“Nah, you’re never wrong to believe, Holly,” she consoled. “You know, if you don’t believe, I don’t think you’d be one damn bit good. It’s who you are, it’s what you do… and if somebody betrayed that, well, that tells you everything about them, doesn’t it? And now you know, and you don’t ever have to look back.”

Patsi did, though. She looked back without turning to a pillar salt like Lot’s wife. Looked back to make order out of random patterns no one saw; looked back and considered what it all meant.

Her book The Garth Factor examined the impact of the arena-sized country superstar from Oklahoma, not just on the country music business, but the world. She looked at how it happened, what it wrought.

She did it with clarity, and she did it with faith.

“Keep the faith,” she’d remind me when I’d be laid low. “Keep the faith. It’s what you do… Well, that and write like nobody I know.”

We would IM about politics, about hinky stuff happening down on Music Row. She’d pull no punches, call a spade a spade. We were both relieved someone else saw what we did…

There was nothing like seeing her pop up as an IM. Like electricity, you knew the exchange would be fast, furious, provocative and send you away enlivened and emboldened.

When Steve Popovich died suddenly, we were all startled. He was the man who built Meatloaf out of raw will, sheer determination and the steel-hard get it done work ethic that is the Rust Belt smelt of Pennyslvania, Ohio, Detroit -- and he knew how to get things done, how to ferret out the passionistas from the poseurs.

He was mythic from my childhood, almost too daunting by the whispers I’d heard floating around my hometown to speak to. I found myself driving north to the funeral, sitting with a man he’d signed to Epic New York who he couldn’t break and Popovich ultimately would have to cut from the label.

Me and the singer had an odd talk about death after the service. “The good ones are dropping,” he said.

It shook me as bad as the service. I found myself writing one of these essays. Staying up all night, then flying to Nashville to drive to Savannah to interview Derek Trucks and Susan Tedeschi, watch the show, pass out and drive back to Nashville to fly back to Cleveland – and finish that essay.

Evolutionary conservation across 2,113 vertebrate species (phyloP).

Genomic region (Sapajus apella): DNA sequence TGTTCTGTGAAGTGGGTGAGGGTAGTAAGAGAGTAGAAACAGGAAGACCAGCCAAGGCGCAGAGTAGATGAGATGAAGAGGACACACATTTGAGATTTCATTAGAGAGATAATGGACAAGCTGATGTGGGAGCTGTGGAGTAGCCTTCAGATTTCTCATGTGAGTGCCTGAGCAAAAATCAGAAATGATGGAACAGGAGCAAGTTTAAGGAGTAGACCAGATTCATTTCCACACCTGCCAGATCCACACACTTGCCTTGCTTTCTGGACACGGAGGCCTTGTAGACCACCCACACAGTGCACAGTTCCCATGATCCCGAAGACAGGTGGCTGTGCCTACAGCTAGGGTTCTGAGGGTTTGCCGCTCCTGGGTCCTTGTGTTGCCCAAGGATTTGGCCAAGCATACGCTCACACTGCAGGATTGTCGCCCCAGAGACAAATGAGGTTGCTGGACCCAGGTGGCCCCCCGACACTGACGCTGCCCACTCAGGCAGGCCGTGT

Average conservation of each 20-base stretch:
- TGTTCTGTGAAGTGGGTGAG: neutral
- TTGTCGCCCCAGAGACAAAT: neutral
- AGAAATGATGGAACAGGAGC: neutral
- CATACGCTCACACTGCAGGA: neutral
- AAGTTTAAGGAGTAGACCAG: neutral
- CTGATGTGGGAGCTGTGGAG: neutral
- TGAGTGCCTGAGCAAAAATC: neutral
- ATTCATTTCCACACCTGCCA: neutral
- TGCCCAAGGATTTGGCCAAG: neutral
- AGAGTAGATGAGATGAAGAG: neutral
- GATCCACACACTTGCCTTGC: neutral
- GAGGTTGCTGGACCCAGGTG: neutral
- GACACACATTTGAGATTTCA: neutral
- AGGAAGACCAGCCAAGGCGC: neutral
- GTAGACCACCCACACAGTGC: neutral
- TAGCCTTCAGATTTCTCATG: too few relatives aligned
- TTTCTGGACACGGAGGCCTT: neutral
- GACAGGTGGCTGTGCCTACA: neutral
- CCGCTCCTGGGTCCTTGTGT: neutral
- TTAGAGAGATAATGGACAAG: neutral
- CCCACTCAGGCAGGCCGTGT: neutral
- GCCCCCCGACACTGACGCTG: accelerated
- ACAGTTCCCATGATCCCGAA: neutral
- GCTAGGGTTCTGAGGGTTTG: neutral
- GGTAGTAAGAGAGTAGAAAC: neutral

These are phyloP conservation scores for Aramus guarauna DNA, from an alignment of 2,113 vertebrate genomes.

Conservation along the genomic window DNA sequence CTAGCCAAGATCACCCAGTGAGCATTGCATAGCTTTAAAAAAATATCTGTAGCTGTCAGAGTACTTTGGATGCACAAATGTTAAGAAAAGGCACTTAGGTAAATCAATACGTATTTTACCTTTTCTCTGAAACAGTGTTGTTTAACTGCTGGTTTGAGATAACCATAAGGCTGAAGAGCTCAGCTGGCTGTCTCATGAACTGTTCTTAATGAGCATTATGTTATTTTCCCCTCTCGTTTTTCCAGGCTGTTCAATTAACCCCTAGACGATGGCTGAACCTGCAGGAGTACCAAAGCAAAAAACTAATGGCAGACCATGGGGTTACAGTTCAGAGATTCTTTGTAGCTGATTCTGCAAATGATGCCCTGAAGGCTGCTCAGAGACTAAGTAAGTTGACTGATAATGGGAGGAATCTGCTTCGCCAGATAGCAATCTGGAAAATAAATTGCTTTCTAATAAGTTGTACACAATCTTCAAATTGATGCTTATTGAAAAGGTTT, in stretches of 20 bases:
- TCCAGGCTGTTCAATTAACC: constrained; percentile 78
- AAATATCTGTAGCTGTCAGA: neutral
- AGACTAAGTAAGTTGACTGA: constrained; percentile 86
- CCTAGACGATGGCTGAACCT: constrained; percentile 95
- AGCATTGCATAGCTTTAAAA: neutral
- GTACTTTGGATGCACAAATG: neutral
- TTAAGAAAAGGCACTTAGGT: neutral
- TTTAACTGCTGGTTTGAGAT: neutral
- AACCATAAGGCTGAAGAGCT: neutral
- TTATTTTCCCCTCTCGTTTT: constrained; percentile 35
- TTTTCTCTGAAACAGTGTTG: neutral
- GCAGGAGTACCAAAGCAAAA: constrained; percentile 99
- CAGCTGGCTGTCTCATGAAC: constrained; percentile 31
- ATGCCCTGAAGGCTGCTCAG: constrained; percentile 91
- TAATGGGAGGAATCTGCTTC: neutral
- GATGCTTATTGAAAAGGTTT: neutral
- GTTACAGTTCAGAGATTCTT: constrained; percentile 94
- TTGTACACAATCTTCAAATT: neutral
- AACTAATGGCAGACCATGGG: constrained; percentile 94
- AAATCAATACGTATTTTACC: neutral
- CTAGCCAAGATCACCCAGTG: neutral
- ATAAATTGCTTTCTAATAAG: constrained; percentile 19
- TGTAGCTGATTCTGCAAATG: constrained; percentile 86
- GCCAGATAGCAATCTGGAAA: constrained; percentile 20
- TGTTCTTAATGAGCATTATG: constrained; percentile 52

When I walked into the same chic restaurant I’d had dinner in all by myself two nights prior, they remembered me. The manager led me outside, watched me open my keyboard and asked if I was okay.

“I don’t know,” I said honestly. “But I gotta get this right.”

Patsi Cox was one of the first people to respond. “You got it” came the three word email. Phew!

Later online, she told me all kinds of stories about the close knit family that were interwoven with her own family. How Pop believed in her, and we both knew that was a pretty good endorsement.

She got guys like that. They got her, too. She was the kinda broad they liked. Tough, savvy, testicle-busting, but the first one to stand up to you, but especially for you.

Then just like Steve Popovich, Patsy was gone. In and out of the hospital, obviously. Oxygen pumped in, but the laughter and her intolerance for b.s. never pulled out.

Even so, few things were so vital as seeing “what are you doing?” or “did you see…” pop up on your screen. She was a live wire, a brilliant source of questioning and insight.She made you think; she made you care.

Funny thing, life doesn’t distinguish. Death hits us all.

And right now, as I’m wedged between two promotion veterans, winging my way to Vegas, there’s a memorial service going on at the Country Music Hall of Fame.

One more moment I miss, and yet, Patsy would’ve probably said, “Get out there! LIVE.”

Still, it's the things you miss. Being there. Tall tales that are anything but. Patsi Cox’s just about last ride was shotgun with a shine-runner. It’s the stuff legends and lies are made of, but you know Patsi Cox lived her life her way... never lying down or worrying about what might happen.

“It’s a helluva ride,” she marveled. She would know.We should all hope to be so lucky.

 

 

Friday
Jun172011

Steve Popovich, Bill Johnson: Passion, Fight, Creativity + Rock & Roll Dreams

Steve Popovich, Bill Johnson

Rock & Roll Dreams Come Through

    I'm in a shitty hotel room, chattering and chilled to the bone. I've driven all day, and it doesn't even matter. Sometimes you do what you have to do - even when it doesn't make sense to the people that know you.

     It's not irrational. I know exactly why I'm here -- shivering, waiting for the heat to actually kick in. And it's not just the funeral for an iconoclast with a huge heart and bigger balls, even though that's why I'm here.